OOW BI Imp Panel Questions #1: Is Essbase Mandatory?

At this year’s Oracle Open World in San Francisco, I sat on a BI Implementation Panel with three other experienced Data Warehouse and BI experts.  Stewart Bryson moderated the hour long session with Mark Rittman, Jon Mead and Kevin McGinley on a variety of topics.  I wanted to use this post to discuss a few of the questions in more detail.  Stewart threw some provocative, crowd pleasing questions out there, and phrased them in a very aggressive manner where a few of them quite frankly got me upset!  But that’s all good – I know Stewart and he wanted an exciting panel!

Question #1: With the tighter integration of Essbase into the OBI11g stack, should Essbase be considered mandatory on OBIEE implementations?

Short answer: Useful on some?  Yes.  Mandatory?  Not even close.

Long Answer: Like any implementation of any software project, the technology and techniques at your disposal come down to how well they meet your requirements.  Does what you already have adequately meet those requirements?  Then you don’t need a new tool or solution like Essbase.

What functionality does Essbase bring to the table?  Its two key features are an ability to do MOLAP style analysis and performance that typically substantially exceeds traditional ROLAP queries generated by OBI.  As for the first feature, OBI11g brings this functionality to Answers and Dashboards, effectively eliminating that as a sole reason to deploy Essabase.  Note: This is a general statement, and as I haven’t used the feature yet I can’t assess how well it achieves this goal – I’m sure it’s nowhere near as powerful as the mature Essbase is.

The second is performance.  You’ll need to first asses if your system can benefit from the type of performance it can bring to the table.  Do you need the extra performance?  How about the data sets you need to analyze?  Do your queries and use cases demand Essbase like performance?  For example, a more static reporting environment won’t realize any benefit.  What other techniques/technologies are available to solve your performance needs?  Is Essbase easier/faster/better?  If the answer to any of these is no, then Essbase is not a good candidate.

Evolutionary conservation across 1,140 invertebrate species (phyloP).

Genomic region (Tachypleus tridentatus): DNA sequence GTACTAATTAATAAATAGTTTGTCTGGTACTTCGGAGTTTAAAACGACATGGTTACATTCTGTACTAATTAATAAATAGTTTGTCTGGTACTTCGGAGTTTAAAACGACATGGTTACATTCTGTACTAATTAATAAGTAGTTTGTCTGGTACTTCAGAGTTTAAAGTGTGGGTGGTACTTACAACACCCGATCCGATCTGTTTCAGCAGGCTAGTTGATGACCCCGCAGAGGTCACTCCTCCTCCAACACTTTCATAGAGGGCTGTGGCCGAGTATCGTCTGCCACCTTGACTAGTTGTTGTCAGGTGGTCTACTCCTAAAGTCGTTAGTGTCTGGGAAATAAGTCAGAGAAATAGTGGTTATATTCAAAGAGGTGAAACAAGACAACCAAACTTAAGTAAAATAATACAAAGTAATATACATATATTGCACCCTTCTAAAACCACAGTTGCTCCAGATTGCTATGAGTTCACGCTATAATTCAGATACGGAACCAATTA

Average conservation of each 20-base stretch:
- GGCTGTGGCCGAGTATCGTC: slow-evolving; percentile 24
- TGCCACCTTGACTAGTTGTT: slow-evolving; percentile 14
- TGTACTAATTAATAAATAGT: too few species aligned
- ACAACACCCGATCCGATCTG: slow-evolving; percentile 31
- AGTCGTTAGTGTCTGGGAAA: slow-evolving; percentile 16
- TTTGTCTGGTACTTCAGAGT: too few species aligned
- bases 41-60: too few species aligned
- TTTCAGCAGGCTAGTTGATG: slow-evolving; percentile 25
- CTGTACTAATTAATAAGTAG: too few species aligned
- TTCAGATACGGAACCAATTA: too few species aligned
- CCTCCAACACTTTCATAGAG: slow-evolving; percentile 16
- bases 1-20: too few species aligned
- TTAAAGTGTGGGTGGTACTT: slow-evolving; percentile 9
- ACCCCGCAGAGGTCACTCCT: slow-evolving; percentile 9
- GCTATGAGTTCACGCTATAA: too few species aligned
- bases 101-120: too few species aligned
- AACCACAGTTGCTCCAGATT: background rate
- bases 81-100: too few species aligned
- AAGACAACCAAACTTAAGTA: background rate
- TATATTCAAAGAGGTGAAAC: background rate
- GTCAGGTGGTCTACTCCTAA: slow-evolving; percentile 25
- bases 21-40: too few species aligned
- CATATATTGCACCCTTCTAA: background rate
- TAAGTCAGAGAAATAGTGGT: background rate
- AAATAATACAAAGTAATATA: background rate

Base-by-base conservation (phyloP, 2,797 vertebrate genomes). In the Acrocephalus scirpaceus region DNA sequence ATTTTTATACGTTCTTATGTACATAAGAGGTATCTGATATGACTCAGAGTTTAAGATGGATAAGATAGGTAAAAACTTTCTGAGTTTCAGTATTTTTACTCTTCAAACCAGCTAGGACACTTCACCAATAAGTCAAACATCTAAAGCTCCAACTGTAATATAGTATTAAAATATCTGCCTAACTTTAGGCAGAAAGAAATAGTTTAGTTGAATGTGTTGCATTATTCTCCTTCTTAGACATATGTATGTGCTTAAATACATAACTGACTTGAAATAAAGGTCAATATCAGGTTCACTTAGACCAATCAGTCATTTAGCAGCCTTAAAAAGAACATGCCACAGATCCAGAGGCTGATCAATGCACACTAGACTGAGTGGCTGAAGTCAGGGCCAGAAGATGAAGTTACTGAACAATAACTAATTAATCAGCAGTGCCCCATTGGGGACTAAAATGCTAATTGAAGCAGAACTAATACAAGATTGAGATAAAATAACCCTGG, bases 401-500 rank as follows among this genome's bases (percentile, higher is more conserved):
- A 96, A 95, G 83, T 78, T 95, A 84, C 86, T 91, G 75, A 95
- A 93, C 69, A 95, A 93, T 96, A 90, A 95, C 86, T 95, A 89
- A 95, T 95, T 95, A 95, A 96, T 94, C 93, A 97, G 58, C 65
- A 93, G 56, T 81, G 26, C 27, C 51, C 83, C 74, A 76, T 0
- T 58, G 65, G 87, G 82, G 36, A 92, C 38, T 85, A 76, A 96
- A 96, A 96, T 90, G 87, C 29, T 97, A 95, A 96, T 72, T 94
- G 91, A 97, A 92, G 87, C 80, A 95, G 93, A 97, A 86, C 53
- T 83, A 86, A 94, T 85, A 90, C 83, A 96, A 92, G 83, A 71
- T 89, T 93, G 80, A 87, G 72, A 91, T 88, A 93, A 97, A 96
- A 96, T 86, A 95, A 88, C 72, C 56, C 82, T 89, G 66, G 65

Weigh the Costs and Priorities

I think technology guys tend to have a pie-in-the-sky attitude towards technology; I urge you to put a project manager’s hat on for a moment.  Consider a more realistic assessment which includes the added effort required to bring an additional tool/layer into your deployments: additional design, development, QA, team skill sets, deployment and support needs all factor in.  They all translate into additional budget, and judged against other priorities, that budget may be better spent elsewhere.

So let me summarize by saying that like any tool, Essbase’s benefits and costs should be matched to system needs and requirements, and weighed against other options, priorities, budgets and timelines.  This is as true with Essbase as it is with Materialized views or a new aggregate table.  Be careful of thinking every project is a nail looking to be hammererd by a particular technology or tool.


Posted on December 1, 2010, in Architecture, Performance and tagged , , , , , . Bookmark the permalink. 2 Comments.

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